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New technologies


utcsrgv!pyeung Jul 19, 1982 10:33 AM
Posted in group: net.audio
In the audio industry, whenever a new technology is developed/being developed,
there is always propaganda telling us how good this new technology is/will be
and the old stuff is going to be obsoleted. However, most of the time, these
promises were never fulfilled or at best fulfilled partly.

Some examples are
(1) direct drive vs belt drive turntable - the few "best" sounding on the market    are still belt driven ones (i.e. Linn Sondek, Oracle ...). These turntables
    match the best direct drive turntables on paper and they do sound better.
    For sure, direct drive turntables are, in general, very low in noise
    figures and wow & flutter etc. However, men do not listen on specs.
    As a matter of fact, it is widely known that direct drive turntables
    generate a lot of "noise" in the sub-sonic region which is filtered
    out during measurements. These sub-sonic noises do affect signals at
    higher regions.
(2) we were told that the so called NEW CLASS A amplifiers would be THE
    design for all future amplifiers since they are more efficient than
    pure class A amps while they do not switch as class AB amps do.
    However, the first NEW CLASS A amp (from Threshold) which was aimed
    at the high end market is a flop and none of the NEW CLASS A amps
    from Japan (from where 90% of the amps are using the NEW CLASS A design)
    can make it in the high end market. I listened to some medium priced
    New Class A amps about two years ago and I was not impressed.

Now, we have the digital technology on the horizon. Digital technology does
provide  high dynamic range, low noise, low distortion ... etc. However,
will it replace analogue records, say, within 5 years? I don't think
so. Sure, in long term, digital technology will become the main stream
and analogue records will be completely wiped out, but that will take at
least 10 or more years.
 
There are still many obstacles and problems, to name a few:
(1) price, you can buy a phono record player for less than $200 but
    I can't perceive the price of a digital record player can drop to such price    (at least not in 5 years)
(2) standardization, take a look at 4 channel technology, it killed itself
    by having more than 3 systems on the market. The same applies to digital
    records, there are at least two systems from Japan and Philips Compact Disc.    Although it seems that Philips will win out just as they did when cassettes
    were introduced, the standardization on tape is not yet agreed upon.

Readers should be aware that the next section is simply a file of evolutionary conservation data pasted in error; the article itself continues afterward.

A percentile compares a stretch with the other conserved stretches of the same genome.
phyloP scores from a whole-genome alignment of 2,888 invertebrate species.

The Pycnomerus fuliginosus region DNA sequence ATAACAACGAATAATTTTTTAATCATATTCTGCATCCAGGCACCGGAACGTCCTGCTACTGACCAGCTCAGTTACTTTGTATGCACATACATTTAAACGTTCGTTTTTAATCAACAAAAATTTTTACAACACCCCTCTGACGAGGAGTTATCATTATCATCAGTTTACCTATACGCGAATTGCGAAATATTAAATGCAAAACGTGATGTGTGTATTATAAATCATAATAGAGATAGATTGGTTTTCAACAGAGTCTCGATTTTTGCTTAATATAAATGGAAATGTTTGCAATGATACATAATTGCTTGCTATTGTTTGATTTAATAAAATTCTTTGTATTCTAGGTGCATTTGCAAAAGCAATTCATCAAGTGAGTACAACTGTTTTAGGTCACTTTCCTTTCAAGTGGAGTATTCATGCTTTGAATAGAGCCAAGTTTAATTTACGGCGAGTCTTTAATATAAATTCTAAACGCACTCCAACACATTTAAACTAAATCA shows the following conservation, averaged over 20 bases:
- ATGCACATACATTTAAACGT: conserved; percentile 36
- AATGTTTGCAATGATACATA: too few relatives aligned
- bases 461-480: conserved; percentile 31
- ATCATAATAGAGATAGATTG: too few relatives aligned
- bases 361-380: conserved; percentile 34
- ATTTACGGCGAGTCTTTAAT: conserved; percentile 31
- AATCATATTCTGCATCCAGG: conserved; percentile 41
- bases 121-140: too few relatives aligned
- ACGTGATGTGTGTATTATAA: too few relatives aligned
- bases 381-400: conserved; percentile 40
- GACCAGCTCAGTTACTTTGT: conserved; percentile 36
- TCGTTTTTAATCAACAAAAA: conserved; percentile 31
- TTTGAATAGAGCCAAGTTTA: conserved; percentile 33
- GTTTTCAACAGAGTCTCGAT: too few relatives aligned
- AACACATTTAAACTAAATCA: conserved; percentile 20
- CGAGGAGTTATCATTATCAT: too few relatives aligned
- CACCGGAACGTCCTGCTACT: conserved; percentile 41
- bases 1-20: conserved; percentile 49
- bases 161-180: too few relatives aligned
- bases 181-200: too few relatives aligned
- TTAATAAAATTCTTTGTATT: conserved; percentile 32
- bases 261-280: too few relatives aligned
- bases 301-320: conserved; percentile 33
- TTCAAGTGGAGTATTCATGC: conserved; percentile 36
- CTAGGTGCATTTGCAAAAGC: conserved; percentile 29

(The standardization in Japan is not yet made international)
(3) D/A conversion is still the weakest link in the system, much has to be
    improved in this respect. The same applies to the anti-aliasing circuit:
    in theory, a wall filter is needed to filter out signals above the
    frequency = 1/2 of the sampling rate. Obviously, this means a very high
    order low pass filter is needed => high cost + accurate alignment.
    Another disadvantage of higher order filters is that they ring like hell.
    Philips tackled this problem by using a mixture of digital filtering +
    a third order low pass filter. This seems quite effective, but digital
    filter is quite expensive.
(4) the theoretical 96 db S/N (16 bits) is quite optimistic - noises are
    generated from the A/D, D/A circuits and, as a matter of fact, white noise
    is added to the signal before it is converted to digital. This is needed in
    order to eliminate the problem in digitizing very low level signals. Thus
    a S/N figure of 70 db is more realistic.
(5) home digital taping (from analogue) source can become quite frustrating:
    you have to watch the recording level very carefully since  
    when a digital recording clips, it does clip like crazy. The increase in
    distortion is almost exponential.
(6) the "fixed number" system being used has a characteristic which is
    substantially different from analogue system - higher distortion at low
    level and low distortion at high level. This may not be desirable since
    most of the time, music signals are at a relatively low level (for
    example, in a domestic environment, the amplifier is working at the region
    of 5 to 10 watts at "normal" listening level while the output may
    jump to 70 to 100 watts (provided the amp is powerful enough) during
    the peak of the music)

 
To make my point clear, I am NOT against digital technology, I am only being
cautious. I think there is an urgent need in standardization and room must
be left for future development. For example, the Japanese standard called for
a single sampling rate of 44.something KHZ, this may not be acceptable by most
audiophile. The "fixed number" digitization is deficient,
I think a "floating number" system is much better (although more expensive).

I won't be the first to buy a digital player/recorder, but definitely,
I will move into it only when the technology is proven to be superior to
the analogue technology.